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Proposed pollution cover criticized


BONN, Germany--Germany's commercial insurance buyers association says there are shortcomings in a new model wording to cover exposures under the European Union's Environmental Liability Directive--and it is up to insurers to address the gaps.

The Bonn, Germany-based Deutscher Versicherungs-Schutzverband e.V., or DVS, gave a presentation at a May 9 committee meeting on the nonbinding insurance model developed by the Berlin-based Gesamtverband der Deutschen Versicherungswirtschaft e.V., Germany's insurance association.

The model--officially unveiled at the end of April--is designed to be a basis for German insurers to create products to cover the new exposures under the E.U.'s Environmental Liability Directive.

While the DVS commended the GDV on developing the model wording, it said that the model falls short in some areas.

"Not surprisingly, the approach taken in the model is rather cautious, and a number of points will need further discussion, especially the limitation of the cover to sudden and accidental incidents," said Günter Schlicht, managing director of the DVS, last week.

The GDV model, he noted, excludes environmental damage resulting from the normal operation of a plant for which companies are liable under the new liability system.

"At this point the cover offered is not sufficient," Mr. Schlicht continued.

"It is now up to the market, to the individual insurers, to develop concepts which fully meet the clients' needs," he said.

Another area of concern expressed by at least one German risk manager--and echoed by Mr. Schlicht--is the model's apparent exclusion of product-development risk.

The directive, which E.U. member states were supposed to transpose into national law by April 30, provides a common framework for the prevention and remediation of environmental damage to natural habitats and resources. The directive imposes tough new requirements on cleanup, such as restoration of biodiversity, which up to now have not been covered by insurance, experts have noted. However, in light of the directive, some specialty environmental insurers say they have adopted wordings to handle the new liabilities.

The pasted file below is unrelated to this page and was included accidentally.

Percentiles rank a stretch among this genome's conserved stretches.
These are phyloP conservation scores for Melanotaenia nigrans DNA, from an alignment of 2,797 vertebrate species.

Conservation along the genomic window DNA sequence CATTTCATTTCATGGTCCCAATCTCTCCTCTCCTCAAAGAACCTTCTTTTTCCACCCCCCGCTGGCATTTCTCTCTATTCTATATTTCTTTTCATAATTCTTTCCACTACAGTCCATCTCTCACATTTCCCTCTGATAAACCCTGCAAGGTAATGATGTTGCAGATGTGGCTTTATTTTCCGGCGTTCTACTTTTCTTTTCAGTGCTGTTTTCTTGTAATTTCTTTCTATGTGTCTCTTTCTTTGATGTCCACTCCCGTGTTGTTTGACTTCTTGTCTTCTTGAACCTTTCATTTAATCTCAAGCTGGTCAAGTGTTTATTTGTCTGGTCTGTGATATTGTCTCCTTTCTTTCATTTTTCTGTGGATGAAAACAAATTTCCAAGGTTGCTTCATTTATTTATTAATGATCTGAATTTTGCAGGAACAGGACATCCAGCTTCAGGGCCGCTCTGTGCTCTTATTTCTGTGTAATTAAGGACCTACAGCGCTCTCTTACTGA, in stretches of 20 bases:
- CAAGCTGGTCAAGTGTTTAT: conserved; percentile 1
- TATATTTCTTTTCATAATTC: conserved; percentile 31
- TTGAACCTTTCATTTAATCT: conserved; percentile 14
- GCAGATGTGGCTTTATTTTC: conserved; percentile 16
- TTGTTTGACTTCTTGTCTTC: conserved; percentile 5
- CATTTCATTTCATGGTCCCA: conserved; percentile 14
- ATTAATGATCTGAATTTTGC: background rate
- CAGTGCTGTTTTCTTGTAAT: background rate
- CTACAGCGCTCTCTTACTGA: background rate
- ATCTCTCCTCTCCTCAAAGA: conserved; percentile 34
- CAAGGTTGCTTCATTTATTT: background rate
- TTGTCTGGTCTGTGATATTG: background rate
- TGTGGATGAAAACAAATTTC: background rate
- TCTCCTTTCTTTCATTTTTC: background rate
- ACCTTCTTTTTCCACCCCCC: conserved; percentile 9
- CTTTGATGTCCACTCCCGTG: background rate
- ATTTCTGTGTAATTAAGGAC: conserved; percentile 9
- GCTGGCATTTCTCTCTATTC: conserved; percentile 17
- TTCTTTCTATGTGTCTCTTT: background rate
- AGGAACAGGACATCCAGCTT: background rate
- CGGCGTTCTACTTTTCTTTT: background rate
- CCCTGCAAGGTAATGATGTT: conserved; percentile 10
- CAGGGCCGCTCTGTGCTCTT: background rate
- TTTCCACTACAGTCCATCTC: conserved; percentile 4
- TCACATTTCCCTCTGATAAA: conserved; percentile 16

Germany transposed the directive in a new environmental liability law passed at the end of March, but the law will not go into force until later this year.

The GDV's model goes beyond what is currently available in the German market, experts said, but brokers and specialty insurers have previously pointed out that any policy using the model wording would not fully cover the liabilities under the directive.

Under the model, the GDV is suggesting the insurance industry create a specialty stand-alone policy that covers first-party environmental damage.

The product would be bought in conjunction with the current environmental liability policies that many German businesses use to insure against damage to private property and third-party risks

The new coverage is meant to cover a sudden and accidental, unexpected and unintended incident. The policy trigger is the verifiable first discovery of the environmental damage.

The model concentrates on compensating for the costs of environmental remediation, but also insures so-called complimentary and compensatory remediation--two forms of remediation outlined in the directive, according to the GDV.

Compensatory remediation refers to recompense a polluter must make for the fact that a natural habitat is offline for a certain period. Complimentary remediation refers to restoring a habitat or wildlife at another location if a damaged site cannot be fully restored.

As noted by the DVS, the model offers no coverage for environmental impairment due to normal operations, the GDV confirmed. Also, the model does not cover past pollution, but the directive does not create historical liabilities, experts have said.

Nils Hellberg, head of the GDV's liability and credit insurance department, said the reaction to the model by the insurance industry has been "totally positive."

Mr. Hellberg believed the first environmental liability products for the new directive could be on the German market by the end of the year.

Some German risk managers who attended Mr. Hellberg's presentation to the DVS reacted positively to the GDV's efforts in developing a model wording.

"The fact that the GDV has made an effort to offer coverage for this sort of exposure is a positive sign in itself," said Harry Daugird, a risk manager and president of Komposit Risk Consultants & Insurance Brokers Ltd. in Ladenburg, Germany--a unit of Zurich, Switzerland-based engineering company, ABB Ltd.

Ralf Oelssner, chairman of the DVS and director of corporate insurance at Cologne-based airline Lufthansa A.G., said that the model should be viewed as a framework that can be improved upon in negotiations between companies and insurers.

"Every enterprise potentially afflicted by the law has to...take up conversations with their respective lead insurers on the liability side to see if any enhancements of that framework can be achieved," he said.

"If you try to encompass every potential exposure and any potential importance of a part of a cover, I think you will make the model so cumbersome as to make it basically not applicable," he said.